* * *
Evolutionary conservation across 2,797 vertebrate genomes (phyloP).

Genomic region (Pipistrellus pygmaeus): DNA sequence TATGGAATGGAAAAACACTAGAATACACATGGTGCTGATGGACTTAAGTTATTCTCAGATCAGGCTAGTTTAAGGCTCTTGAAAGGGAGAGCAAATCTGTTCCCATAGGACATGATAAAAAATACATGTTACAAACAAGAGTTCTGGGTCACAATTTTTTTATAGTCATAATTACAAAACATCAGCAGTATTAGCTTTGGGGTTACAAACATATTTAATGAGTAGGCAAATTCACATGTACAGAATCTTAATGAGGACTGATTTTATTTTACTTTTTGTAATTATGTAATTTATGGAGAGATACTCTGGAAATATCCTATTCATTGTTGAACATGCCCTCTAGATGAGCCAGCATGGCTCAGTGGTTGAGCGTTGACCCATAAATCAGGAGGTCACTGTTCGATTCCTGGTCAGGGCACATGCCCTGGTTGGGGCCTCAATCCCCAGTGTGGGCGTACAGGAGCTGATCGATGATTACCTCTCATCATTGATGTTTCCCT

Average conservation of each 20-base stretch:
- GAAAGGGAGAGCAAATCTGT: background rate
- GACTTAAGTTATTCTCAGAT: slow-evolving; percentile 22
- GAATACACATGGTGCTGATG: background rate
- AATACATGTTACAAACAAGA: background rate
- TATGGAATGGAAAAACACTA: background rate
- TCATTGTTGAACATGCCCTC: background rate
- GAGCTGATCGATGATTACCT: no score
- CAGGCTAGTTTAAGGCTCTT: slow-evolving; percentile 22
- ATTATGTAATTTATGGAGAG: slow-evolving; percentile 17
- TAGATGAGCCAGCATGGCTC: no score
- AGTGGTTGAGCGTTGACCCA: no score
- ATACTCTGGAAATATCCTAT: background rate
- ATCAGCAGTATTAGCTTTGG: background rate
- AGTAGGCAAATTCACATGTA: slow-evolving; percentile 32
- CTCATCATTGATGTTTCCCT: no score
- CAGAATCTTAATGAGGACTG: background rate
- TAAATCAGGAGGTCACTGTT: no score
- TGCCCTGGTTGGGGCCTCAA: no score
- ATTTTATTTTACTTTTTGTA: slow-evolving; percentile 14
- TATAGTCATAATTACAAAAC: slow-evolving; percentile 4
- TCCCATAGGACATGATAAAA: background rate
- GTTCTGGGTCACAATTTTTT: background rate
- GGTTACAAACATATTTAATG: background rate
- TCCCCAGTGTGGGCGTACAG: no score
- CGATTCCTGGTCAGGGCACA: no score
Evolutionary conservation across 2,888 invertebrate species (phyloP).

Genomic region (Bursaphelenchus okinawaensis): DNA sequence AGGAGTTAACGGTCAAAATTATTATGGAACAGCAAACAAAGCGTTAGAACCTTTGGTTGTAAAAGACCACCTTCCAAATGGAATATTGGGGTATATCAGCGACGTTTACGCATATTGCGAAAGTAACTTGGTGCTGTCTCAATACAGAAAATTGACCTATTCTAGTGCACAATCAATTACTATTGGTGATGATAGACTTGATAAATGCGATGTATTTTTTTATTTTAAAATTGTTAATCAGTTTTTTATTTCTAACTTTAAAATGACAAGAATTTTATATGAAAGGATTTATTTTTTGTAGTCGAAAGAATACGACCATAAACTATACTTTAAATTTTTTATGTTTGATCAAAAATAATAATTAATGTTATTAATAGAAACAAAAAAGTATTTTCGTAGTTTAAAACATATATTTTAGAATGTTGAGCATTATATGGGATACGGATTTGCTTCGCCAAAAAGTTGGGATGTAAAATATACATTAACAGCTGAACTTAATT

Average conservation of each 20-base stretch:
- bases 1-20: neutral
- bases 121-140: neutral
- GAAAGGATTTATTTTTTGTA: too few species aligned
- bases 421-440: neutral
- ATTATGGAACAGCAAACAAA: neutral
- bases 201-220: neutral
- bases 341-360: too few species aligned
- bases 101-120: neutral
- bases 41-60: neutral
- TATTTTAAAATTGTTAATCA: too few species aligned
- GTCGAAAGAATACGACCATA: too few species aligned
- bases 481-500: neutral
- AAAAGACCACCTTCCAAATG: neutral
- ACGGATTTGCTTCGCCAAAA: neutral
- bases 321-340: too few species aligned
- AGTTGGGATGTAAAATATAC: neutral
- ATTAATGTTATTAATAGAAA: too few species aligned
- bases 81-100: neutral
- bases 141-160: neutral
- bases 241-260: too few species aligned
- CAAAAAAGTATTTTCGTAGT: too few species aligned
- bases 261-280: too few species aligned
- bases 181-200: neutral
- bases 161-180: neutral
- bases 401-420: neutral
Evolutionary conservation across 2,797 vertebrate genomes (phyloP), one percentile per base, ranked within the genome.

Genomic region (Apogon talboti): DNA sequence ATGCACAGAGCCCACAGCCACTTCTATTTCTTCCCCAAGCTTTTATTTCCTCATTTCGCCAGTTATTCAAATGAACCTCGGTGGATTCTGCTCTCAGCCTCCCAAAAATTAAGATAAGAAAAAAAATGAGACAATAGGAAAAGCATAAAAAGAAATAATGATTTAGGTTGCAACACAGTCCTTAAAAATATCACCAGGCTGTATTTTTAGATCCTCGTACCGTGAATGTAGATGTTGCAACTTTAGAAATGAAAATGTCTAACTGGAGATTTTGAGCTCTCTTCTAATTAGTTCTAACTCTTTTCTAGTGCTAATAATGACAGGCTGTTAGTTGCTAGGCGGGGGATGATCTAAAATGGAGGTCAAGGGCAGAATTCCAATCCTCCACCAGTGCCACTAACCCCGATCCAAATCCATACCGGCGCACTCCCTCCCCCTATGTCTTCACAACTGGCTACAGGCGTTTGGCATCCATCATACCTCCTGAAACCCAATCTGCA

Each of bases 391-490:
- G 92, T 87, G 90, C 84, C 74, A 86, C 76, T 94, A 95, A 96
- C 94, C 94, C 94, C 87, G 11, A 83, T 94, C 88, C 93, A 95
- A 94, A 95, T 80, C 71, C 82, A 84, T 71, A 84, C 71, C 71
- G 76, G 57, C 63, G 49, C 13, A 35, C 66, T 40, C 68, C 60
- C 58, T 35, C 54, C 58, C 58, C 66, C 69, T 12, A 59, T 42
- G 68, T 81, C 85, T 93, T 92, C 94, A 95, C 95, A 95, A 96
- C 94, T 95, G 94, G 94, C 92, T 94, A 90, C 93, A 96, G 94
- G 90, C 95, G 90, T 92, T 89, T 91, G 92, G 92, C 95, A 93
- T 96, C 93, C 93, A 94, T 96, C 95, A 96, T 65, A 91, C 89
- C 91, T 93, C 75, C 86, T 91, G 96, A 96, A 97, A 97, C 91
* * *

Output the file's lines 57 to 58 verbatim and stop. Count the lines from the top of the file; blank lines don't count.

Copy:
Evolutionary conservation across 2,797 vertebrate genomes (phyloP), one percentile per base, ranked within the genome.

Genomic region (Apogon talboti): DNA sequence ATGCACAGAGCCCACAGCCACTTCTATTTCTTCCCCAAGCTTTTATTTCCTCATTTCGCCAGTTATTCAAATGAACCTCGGTGGATTCTGCTCTCAGCCTCCCAAAAATTAAGATAAGAAAAAAAATGAGACAATAGGAAAAGCATAAAAAGAAATAATGATTTAGGTTGCAACACAGTCCTTAAAAATATCACCAGGCTGTATTTTTAGATCCTCGTACCGTGAATGTAGATGTTGCAACTTTAGAAATGAAAATGTCTAACTGGAGATTTTGAGCTCTCTTCTAATTAGTTCTAACTCTTTTCTAGTGCTAATAATGACAGGCTGTTAGTTGCTAGGCGGGGGATGATCTAAAATGGAGGTCAAGGGCAGAATTCCAATCCTCCACCAGTGCCACTAACCCCGATCCAAATCCATACCGGCGCACTCCCTCCCCCTATGTCTTCACAACTGGCTACAGGCGTTTGGCATCCATCATACCTCCTGAAACCCAATCTGCA